I saw a documentary that aired last week on Israel’s Channel 2 called “The New Anti-Semitism.” The show detailed the rise of anti-Jewish propaganda after the end of World War II, and looked at how Diaspora Jews’ strong allegiances with Israel are construed to become the basis of anti-Semitic conspiracy theories in both the United States and Europe.
The issue of Jewish Americans’ love for Israel is most salient when it comes to celebrating the independence days of Israel and the United States.
There is one marked difference between how each country marks this day: Israel’s Independence Day, “Yom Ha’atzmaut,” comes on the heels of a Memorial Day for fallen soldiers and victims of hostile activity, whereas the United States’ Fourth of July comes more than a month after the American Memorial Day.
Other than that, there are remarkable similarities between how each country’s independence is celebrated. Barbeques and beach parties are iconic, and fireworks are a must. It is only in my personal experience that I find the nuanced differences.
I’m an American, and I’m Jewish, and my family is Israeli. So, for some, it is incongruous that I would celebrate both Israel’s and the United States’ independence. For others, doing so would be treachery. For my family and me, celebrating both has always felt most right, and in fact, the two holidays mirror the inner struggle I have always had with regards to my Jewish-American-Israeli identity.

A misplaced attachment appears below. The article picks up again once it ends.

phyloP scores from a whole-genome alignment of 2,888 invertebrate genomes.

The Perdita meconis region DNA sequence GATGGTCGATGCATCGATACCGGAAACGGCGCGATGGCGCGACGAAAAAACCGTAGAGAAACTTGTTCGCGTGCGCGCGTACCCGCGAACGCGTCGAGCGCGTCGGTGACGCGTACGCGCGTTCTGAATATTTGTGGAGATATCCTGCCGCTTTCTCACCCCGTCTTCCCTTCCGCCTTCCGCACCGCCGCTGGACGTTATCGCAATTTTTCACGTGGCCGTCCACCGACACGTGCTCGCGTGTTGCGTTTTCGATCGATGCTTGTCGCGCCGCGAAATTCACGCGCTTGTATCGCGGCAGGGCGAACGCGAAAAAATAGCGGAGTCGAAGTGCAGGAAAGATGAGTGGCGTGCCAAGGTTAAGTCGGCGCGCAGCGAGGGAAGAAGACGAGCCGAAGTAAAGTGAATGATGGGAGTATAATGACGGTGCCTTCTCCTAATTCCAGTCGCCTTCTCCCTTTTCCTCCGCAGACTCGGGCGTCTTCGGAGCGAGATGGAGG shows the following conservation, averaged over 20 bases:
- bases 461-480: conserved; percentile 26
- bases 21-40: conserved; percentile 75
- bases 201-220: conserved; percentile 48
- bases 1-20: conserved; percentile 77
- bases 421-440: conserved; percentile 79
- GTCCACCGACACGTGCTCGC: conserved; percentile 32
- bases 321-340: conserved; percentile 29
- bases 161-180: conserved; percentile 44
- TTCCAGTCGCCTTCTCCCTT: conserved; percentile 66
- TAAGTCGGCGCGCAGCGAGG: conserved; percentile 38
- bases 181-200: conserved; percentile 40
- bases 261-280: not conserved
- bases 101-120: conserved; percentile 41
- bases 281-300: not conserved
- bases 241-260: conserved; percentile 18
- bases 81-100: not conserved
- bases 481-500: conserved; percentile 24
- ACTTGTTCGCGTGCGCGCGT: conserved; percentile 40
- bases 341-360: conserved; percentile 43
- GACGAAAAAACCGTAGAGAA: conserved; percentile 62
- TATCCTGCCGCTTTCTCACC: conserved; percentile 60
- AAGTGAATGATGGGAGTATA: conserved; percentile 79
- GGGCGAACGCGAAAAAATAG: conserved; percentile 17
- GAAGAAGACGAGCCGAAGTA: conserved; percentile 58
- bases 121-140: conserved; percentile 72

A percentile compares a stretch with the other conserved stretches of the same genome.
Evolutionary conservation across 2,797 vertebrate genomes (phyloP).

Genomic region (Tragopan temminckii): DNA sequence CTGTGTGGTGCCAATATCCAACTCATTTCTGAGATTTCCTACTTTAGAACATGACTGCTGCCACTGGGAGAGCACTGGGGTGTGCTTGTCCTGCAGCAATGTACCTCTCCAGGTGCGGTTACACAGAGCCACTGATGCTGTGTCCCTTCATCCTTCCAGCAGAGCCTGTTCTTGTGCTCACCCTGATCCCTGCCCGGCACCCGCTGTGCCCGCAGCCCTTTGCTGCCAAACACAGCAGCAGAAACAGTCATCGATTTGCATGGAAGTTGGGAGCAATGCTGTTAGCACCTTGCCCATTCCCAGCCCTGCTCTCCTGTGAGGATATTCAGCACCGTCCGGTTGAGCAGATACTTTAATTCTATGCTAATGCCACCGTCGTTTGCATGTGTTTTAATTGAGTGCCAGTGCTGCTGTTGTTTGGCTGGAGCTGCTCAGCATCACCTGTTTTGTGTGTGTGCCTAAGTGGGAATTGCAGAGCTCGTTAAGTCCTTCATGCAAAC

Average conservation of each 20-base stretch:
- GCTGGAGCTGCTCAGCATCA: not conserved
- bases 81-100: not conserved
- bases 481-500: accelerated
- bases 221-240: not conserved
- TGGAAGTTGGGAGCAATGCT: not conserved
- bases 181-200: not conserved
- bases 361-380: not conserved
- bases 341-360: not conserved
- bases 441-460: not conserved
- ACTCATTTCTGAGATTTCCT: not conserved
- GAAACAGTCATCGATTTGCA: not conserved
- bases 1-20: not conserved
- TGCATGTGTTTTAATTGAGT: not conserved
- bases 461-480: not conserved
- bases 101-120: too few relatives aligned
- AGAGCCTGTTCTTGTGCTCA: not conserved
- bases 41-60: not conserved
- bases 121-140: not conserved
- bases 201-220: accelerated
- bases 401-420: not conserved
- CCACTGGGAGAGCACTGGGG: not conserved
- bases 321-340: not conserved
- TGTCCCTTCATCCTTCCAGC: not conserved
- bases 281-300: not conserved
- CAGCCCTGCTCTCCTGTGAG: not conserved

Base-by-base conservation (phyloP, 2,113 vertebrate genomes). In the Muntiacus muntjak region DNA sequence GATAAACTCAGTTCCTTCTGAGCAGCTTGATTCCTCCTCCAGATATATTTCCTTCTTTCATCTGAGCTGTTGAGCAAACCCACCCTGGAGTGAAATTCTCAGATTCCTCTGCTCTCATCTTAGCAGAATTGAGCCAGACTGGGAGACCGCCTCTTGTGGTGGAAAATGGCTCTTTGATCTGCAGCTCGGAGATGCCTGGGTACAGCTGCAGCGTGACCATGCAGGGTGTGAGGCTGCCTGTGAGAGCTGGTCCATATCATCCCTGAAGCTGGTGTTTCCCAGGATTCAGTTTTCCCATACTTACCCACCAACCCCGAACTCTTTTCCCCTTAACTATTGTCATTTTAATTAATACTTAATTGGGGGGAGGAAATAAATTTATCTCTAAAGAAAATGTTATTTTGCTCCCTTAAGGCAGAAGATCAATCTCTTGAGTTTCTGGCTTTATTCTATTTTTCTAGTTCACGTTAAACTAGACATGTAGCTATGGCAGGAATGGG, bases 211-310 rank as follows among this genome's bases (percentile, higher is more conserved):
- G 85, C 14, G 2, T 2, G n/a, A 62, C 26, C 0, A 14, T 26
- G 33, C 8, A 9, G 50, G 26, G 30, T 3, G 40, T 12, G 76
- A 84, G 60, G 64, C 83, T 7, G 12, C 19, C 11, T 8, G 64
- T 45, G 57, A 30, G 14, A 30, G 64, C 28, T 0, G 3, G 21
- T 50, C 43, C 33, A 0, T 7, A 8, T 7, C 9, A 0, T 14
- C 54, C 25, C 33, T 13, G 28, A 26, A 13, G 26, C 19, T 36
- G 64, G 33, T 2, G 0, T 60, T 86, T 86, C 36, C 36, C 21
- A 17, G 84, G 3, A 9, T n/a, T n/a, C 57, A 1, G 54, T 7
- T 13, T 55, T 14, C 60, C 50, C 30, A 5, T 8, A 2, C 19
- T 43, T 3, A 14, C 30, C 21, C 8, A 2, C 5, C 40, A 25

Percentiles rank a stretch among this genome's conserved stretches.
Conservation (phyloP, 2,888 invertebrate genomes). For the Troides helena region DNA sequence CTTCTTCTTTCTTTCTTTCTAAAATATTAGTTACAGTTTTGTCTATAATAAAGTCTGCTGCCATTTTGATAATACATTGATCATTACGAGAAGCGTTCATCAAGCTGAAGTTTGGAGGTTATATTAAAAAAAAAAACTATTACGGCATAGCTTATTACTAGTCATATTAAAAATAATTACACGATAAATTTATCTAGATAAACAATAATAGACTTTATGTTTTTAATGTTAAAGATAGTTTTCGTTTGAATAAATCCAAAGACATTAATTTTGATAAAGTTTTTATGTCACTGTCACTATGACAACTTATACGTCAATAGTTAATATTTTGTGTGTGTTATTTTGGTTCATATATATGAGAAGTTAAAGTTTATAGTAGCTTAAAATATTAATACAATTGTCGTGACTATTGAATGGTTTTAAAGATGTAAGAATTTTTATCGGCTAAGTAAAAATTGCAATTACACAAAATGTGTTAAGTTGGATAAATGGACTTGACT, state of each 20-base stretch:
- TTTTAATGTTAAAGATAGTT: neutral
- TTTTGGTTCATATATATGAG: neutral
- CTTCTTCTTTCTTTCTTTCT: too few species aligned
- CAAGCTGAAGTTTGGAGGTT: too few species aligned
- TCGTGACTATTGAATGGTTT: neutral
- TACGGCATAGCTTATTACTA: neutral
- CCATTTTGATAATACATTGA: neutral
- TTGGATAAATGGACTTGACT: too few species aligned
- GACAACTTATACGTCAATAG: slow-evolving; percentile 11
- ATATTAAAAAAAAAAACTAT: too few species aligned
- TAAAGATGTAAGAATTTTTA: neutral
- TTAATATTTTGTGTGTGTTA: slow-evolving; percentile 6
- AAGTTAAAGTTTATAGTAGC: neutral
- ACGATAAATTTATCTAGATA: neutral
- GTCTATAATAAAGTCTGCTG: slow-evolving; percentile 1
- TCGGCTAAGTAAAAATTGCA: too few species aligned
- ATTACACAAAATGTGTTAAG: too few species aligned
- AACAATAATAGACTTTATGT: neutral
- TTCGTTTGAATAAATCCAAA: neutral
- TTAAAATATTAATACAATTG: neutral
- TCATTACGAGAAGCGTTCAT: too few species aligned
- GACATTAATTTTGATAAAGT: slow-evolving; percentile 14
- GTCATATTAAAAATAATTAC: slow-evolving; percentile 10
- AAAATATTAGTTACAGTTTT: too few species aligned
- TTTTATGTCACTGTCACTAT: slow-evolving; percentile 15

My first memories of marking Israel’s Independence Day involve being dragged by my parents to a Memorial Day service, followed by a large party at the local Jewish community center or at a friend’s house. We’d play games, eat hot dogs, and hang out with some Israeli kids. To me it felt like celebrating the Fourth of July, only without my non-Jewish friends.
Fourth of July parties soon overcame Independence Day celebrations. As I grew closer to my American school friends, and as we got older, Fourth of July parties got be bigger and involved more planning. I learned to bake apple pie and enjoy a cold beer while watching fireworks.
Independence Day parties paled in comparison. They’d often land on a school night or some social event. I began to participate less and less. If I could, I would attend a Memorial Day service, but going to a party afterward turned into an afterthought. It was more important for me to be a part of a peer group where there were few Israelis, and so, Independence Day was shadowed by the Fourth of July.
In a way, the juxtaposition of these two important holidays represented my assimilation, or perhaps my becoming more American. I, like many other first generation immigrants, began balancing my first and second countries with unease. That melting pot, for all that it’s worth, is American to its core.
I only recently resumed celebrating Israel’s Independence Day due primarily to my Israeli boyfriend. He brought me back to my roots and reminded me of the importance of continuing my past, and that of my family.
Perhaps that is what Israel’s independence and memorial days are to me now: a way of celebrating my heritage, and my parents’ and grandparents’ service to Israel. And while my relationship with Israel and America might be complicated, I don’t think that means I’m any less patriotic or proud than any other American. My identity, indeed, represents the same immigrant values of both Israel and the United States.
Yael Miller is a professional working in International Affairs in Washington, D.C.